By Judge Darrel Lewis (Ret.)
Use the mediator to your advantage. Many cases are resolved before trial simply by counsel getting together and negotiating a resolution. This is certainly advantageous to everyone involved. However, direct negotiation may not be appropriate or fruitful in every case. One may be reluctant to disclose true goals or priorities directly to one's adversary for fear that the information will be used against you if the case does not settle. There is also the possibility that the suggestion of negotiation or mediation may be interpreted as a sign of weakness. It can also be a clumsy or awkward process where you either negotiate in the presence of your client or you negotiate and then have to explain to your client why he/she should take a negotiated deal that is much less than the full potential of the case for the plaintiff or more than defendant's evaluation of the case.
Most forms of Alternative Dispute Resolution (ADR) overcome these deficiencies of direct negotiation. However, there may still be some reluctance to be the one to suggest ADR, again out of fear that this may be interpreted as a sign of weakness. One way out of this is to contact a mediator and have the mediator call opposing counsel and say, “I was just talking to opposing counsel and he/she mentioned this case and I suggested that all of you come in and mediate it.”
Make certain your client understands the process. Don't assume that your client even understands what the terms “ADR,” “mediation,” “arbitration” or “settlement conference” mean. Your client needs to be told of the difference between the adversarial nature of trial or arbitration and the consensual, cooperative process of mediation. Your client should understand that in a mediation no one will be making decisions for him/her. The client is the decision-maker in a mediation. Remind him/ her that although harsh words, intractable positions and ultimate demands may be acceptable as “saber rattling” in preparation to do battle in the courtroom, such conduct will not be productive for settlement. If your client is particularly apprehensive about the prospect of mediation, you and/or your client can even visit or call the mediator in your case, or perhaps a different mediator, to discuss the general procedure. (If you contact the mediator in your case, you should first get the consent of your opponent and you should not discuss the merits of your case with the mediator.)
Prepare your client to participate in the process. Most clients, if they have been to any court proceedings with you, have sat passively and observed your brilliant performance. Most insurance adjusters are accustomed to simply being present at certain proceedings in order to state how much money the company will pay and to report back any progress to the decision-maker back at the office. However, most mediators are now using a more participatory approach in which they expect the client to be able to explain the facts of his/her case regardless of whether your client is a layperson, a corporate representative or an adjuster. This means that the representative or adjuster must be familiar enough with the facts of the case to justify his/her position and to re-evaluate that position in light of information that arises during the mediation. Many, many cases settle because the plaintiff has an opportunity to express him/herself to an empathic listener and the adjuster has an opportunity to meet the real live person behind the cold paper filed.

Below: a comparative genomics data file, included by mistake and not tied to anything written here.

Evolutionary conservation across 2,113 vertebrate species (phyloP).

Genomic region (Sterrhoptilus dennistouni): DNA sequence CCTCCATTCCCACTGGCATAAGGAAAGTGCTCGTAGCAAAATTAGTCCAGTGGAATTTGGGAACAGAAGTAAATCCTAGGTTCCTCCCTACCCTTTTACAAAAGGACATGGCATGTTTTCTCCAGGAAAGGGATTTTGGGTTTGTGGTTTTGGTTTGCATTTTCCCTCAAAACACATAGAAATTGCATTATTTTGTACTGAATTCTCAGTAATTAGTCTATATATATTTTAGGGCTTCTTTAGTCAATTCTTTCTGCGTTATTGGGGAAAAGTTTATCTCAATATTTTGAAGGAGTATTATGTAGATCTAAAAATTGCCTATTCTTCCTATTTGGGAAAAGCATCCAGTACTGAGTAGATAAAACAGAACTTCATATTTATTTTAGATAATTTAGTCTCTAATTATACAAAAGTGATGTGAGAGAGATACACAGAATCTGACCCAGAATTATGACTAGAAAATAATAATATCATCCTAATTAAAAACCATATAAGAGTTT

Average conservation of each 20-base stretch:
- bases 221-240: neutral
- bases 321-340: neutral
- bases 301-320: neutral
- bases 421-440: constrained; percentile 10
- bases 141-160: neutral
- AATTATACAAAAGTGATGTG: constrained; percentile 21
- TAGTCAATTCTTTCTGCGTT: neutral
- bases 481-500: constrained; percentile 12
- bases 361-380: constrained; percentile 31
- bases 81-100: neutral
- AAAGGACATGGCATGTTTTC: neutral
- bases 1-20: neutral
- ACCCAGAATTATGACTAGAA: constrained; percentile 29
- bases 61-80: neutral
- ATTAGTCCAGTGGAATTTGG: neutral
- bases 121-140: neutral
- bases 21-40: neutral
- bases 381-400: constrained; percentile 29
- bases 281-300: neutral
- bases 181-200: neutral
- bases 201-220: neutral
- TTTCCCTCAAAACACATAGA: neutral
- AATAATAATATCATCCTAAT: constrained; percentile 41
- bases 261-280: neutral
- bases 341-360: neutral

Prepare your client (and yourself) to be conciliatory and empathic. You need not admit fault or agree with the other side's position in order to express your concern for the injury or pain suffered or even the stress and expense of the litigation. Yet, in mediation, a little compassion can go a long way. There is nothing wrong with stating that you believe in your case, but that you recognize the inherent risks and cost of trial in all litigation and that you would like to find a resolution that will save both sides that risk, stress and cost of trial.
Prepare the mediator. Talk to the mediator before the mediation date to alert him/her to any strong emotional factors. Also alert him/her to any cultural taboos relating to any person in the case and how to pronounce any unusual names. The mediator must establish rapport with everyone. If he/she begins by unwittingly offending or embarrassing someone (especially on the other side), that behavior can prolong or spoil the mediation by affecting his/her ability to be persuasive with that side.
Submit a concise and factual brief. This is not a trial brief. Save the inflammatory, argumentative language for trial. Send a copy of your brief to opposing counsel. So called “confidential briefs” sent only to the mediator are problematic. Certainly all of the information you put in your brief cannot be truly confidential. Consequently, the mediator is left to guess what is really not to be disclosed and what, in fact, needs to be disclosed. Nothing in writing is truly confidential anyway. The mediator could inadvertently leave your “confidential” brief on the desk or table for your opponent's eyes. If you have a tidbit of information that is truly confidential, it is better to disclose this to the mediator orally either before or during the mediation. It is generally better not to state a new demand or offer in your brief. This tends to anchor you to that position and it encourages the opposing side to anchor to a polar position.
Prepare your opponent. I know that this is contrary to your basic instincts as a trial attorney, but it is critical for a successful mediation. Generally, the more your opponent knows about the strengths of your case, before the mediation , the more successful you will be in the mediation. This is especially true for institutional parties. Insurance companies, governmental entities and large corporations do not send representatives with unfettered authority. The limit of the representative's authority will have been set long before the mediation and it normally cannot be easily increased. The true decision-makers need to have a full and persuasive presentation of your case weeks before the mediation . This is best done by you sending a mediation brief or demand letter well in advance of the mediation. Surprising the representative at the mediation with new evidence or arguments will simply frustrate and embarrass the representative and the attorney and cause them to minimize the importance of this information when they pass it on to the true decision-makers.